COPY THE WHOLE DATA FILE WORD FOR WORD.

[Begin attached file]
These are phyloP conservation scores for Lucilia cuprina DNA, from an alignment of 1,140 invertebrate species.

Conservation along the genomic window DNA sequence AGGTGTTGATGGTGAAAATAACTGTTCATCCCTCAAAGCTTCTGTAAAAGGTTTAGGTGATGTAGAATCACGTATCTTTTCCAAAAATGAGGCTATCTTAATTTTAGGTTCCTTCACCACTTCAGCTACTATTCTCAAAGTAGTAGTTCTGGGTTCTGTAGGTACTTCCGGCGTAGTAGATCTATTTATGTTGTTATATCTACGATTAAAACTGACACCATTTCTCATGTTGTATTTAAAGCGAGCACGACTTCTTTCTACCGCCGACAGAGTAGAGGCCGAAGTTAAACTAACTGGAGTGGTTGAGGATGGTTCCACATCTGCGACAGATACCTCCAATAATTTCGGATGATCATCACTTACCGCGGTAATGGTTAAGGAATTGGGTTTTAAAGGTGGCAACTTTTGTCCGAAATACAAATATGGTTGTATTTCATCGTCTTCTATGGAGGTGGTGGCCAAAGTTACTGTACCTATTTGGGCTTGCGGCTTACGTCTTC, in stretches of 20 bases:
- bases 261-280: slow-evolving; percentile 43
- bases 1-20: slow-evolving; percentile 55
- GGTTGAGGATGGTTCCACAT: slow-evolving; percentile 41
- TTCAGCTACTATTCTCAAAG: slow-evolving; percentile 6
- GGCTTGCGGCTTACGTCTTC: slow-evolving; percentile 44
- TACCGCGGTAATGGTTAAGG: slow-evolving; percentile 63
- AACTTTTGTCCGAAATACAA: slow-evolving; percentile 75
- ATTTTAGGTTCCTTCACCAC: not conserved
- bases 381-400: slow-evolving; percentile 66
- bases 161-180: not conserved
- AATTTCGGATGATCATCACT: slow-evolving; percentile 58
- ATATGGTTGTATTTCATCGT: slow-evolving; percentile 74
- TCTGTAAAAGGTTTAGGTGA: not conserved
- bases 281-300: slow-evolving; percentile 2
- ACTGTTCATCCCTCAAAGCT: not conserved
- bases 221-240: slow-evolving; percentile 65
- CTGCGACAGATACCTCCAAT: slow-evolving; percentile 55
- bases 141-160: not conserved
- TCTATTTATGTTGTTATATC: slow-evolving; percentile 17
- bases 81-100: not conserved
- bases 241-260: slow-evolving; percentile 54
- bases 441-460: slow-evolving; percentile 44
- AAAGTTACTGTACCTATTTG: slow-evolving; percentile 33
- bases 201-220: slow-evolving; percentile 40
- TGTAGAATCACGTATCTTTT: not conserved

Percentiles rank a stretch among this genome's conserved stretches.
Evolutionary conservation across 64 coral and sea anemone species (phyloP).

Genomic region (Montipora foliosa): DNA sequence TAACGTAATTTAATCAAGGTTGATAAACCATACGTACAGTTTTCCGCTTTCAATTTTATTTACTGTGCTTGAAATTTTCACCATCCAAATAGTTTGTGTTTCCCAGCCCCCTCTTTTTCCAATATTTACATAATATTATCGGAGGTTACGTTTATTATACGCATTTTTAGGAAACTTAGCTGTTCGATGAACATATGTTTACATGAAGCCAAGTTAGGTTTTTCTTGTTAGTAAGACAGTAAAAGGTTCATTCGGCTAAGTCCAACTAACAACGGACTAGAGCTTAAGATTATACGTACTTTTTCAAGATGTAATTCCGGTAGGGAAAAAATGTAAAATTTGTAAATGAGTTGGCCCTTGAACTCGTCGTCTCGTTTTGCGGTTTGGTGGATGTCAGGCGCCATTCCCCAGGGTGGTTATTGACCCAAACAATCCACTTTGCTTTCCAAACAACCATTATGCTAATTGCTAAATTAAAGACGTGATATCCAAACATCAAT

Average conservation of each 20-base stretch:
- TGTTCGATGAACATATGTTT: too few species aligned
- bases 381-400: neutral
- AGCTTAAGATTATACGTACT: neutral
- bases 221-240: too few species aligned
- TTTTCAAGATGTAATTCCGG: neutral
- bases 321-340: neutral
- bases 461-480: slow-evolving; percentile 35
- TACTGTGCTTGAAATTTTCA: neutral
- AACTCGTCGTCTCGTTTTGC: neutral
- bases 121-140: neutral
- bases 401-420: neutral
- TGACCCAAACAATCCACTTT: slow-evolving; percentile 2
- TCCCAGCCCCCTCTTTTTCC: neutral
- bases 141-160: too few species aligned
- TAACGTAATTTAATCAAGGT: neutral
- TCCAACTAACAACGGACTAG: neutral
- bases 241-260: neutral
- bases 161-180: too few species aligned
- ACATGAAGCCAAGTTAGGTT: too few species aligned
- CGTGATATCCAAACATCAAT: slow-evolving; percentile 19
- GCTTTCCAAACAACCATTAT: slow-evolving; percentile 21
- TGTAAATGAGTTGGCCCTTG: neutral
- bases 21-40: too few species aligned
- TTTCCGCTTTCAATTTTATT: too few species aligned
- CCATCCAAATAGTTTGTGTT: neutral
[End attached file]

These are phyloP conservation scores for Lucilia cuprina DNA, from an alignment of 1,140 invertebrate species.

Conservation along the genomic window DNA sequence AGGTGTTGATGGTGAAAATAACTGTTCATCCCTCAAAGCTTCTGTAAAAGGTTTAGGTGATGTAGAATCACGTATCTTTTCCAAAAATGAGGCTATCTTAATTTTAGGTTCCTTCACCACTTCAGCTACTATTCTCAAAGTAGTAGTTCTGGGTTCTGTAGGTACTTCCGGCGTAGTAGATCTATTTATGTTGTTATATCTACGATTAAAACTGACACCATTTCTCATGTTGTATTTAAAGCGAGCACGACTTCTTTCTACCGCCGACAGAGTAGAGGCCGAAGTTAAACTAACTGGAGTGGTTGAGGATGGTTCCACATCTGCGACAGATACCTCCAATAATTTCGGATGATCATCACTTACCGCGGTAATGGTTAAGGAATTGGGTTTTAAAGGTGGCAACTTTTGTCCGAAATACAAATATGGTTGTATTTCATCGTCTTCTATGGAGGTGGTGGCCAAAGTTACTGTACCTATTTGGGCTTGCGGCTTACGTCTTC, in stretches of 20 bases:
- bases 261-280: slow-evolving; percentile 43
- bases 1-20: slow-evolving; percentile 55
- GGTTGAGGATGGTTCCACAT: slow-evolving; percentile 41
- TTCAGCTACTATTCTCAAAG: slow-evolving; percentile 6
- GGCTTGCGGCTTACGTCTTC: slow-evolving; percentile 44
- TACCGCGGTAATGGTTAAGG: slow-evolving; percentile 63
- AACTTTTGTCCGAAATACAA: slow-evolving; percentile 75
- ATTTTAGGTTCCTTCACCAC: not conserved
- bases 381-400: slow-evolving; percentile 66
- bases 161-180: not conserved
- AATTTCGGATGATCATCACT: slow-evolving; percentile 58
- ATATGGTTGTATTTCATCGT: slow-evolving; percentile 74
- TCTGTAAAAGGTTTAGGTGA: not conserved
- bases 281-300: slow-evolving; percentile 2
- ACTGTTCATCCCTCAAAGCT: not conserved
- bases 221-240: slow-evolving; percentile 65
- CTGCGACAGATACCTCCAAT: slow-evolving; percentile 55
- bases 141-160: not conserved
- TCTATTTATGTTGTTATATC: slow-evolving; percentile 17
- bases 81-100: not conserved
- bases 241-260: slow-evolving; percentile 54
- bases 441-460: slow-evolving; percentile 44
- AAAGTTACTGTACCTATTTG: slow-evolving; percentile 33
- bases 201-220: slow-evolving; percentile 40
- TGTAGAATCACGTATCTTTT: not conserved

Percentiles rank a stretch among this genome's conserved stretches.
Evolutionary conservation across 64 coral and sea anemone species (phyloP).

Genomic region (Montipora foliosa): DNA sequence TAACGTAATTTAATCAAGGTTGATAAACCATACGTACAGTTTTCCGCTTTCAATTTTATTTACTGTGCTTGAAATTTTCACCATCCAAATAGTTTGTGTTTCCCAGCCCCCTCTTTTTCCAATATTTACATAATATTATCGGAGGTTACGTTTATTATACGCATTTTTAGGAAACTTAGCTGTTCGATGAACATATGTTTACATGAAGCCAAGTTAGGTTTTTCTTGTTAGTAAGACAGTAAAAGGTTCATTCGGCTAAGTCCAACTAACAACGGACTAGAGCTTAAGATTATACGTACTTTTTCAAGATGTAATTCCGGTAGGGAAAAAATGTAAAATTTGTAAATGAGTTGGCCCTTGAACTCGTCGTCTCGTTTTGCGGTTTGGTGGATGTCAGGCGCCATTCCCCAGGGTGGTTATTGACCCAAACAATCCACTTTGCTTTCCAAACAACCATTATGCTAATTGCTAAATTAAAGACGTGATATCCAAACATCAAT

Average conservation of each 20-base stretch:
- TGTTCGATGAACATATGTTT: too few species aligned
- bases 381-400: neutral
- AGCTTAAGATTATACGTACT: neutral
- bases 221-240: too few species aligned
- TTTTCAAGATGTAATTCCGG: neutral
- bases 321-340: neutral
- bases 461-480: slow-evolving; percentile 35
- TACTGTGCTTGAAATTTTCA: neutral
- AACTCGTCGTCTCGTTTTGC: neutral
- bases 121-140: neutral
- bases 401-420: neutral
- TGACCCAAACAATCCACTTT: slow-evolving; percentile 2
- TCCCAGCCCCCTCTTTTTCC: neutral
- bases 141-160: too few species aligned
- TAACGTAATTTAATCAAGGT: neutral
- TCCAACTAACAACGGACTAG: neutral
- bases 241-260: neutral
- bases 161-180: too few species aligned
- ACATGAAGCCAAGTTAGGTT: too few species aligned
- CGTGATATCCAAACATCAAT: slow-evolving; percentile 19
- GCTTTCCAAACAACCATTAT: slow-evolving; percentile 21
- TGTAAATGAGTTGGCCCTTG: neutral
- bases 21-40: too few species aligned
- TTTCCGCTTTCAATTTTATT: too few species aligned
- CCATCCAAATAGTTTGTGTT: neutral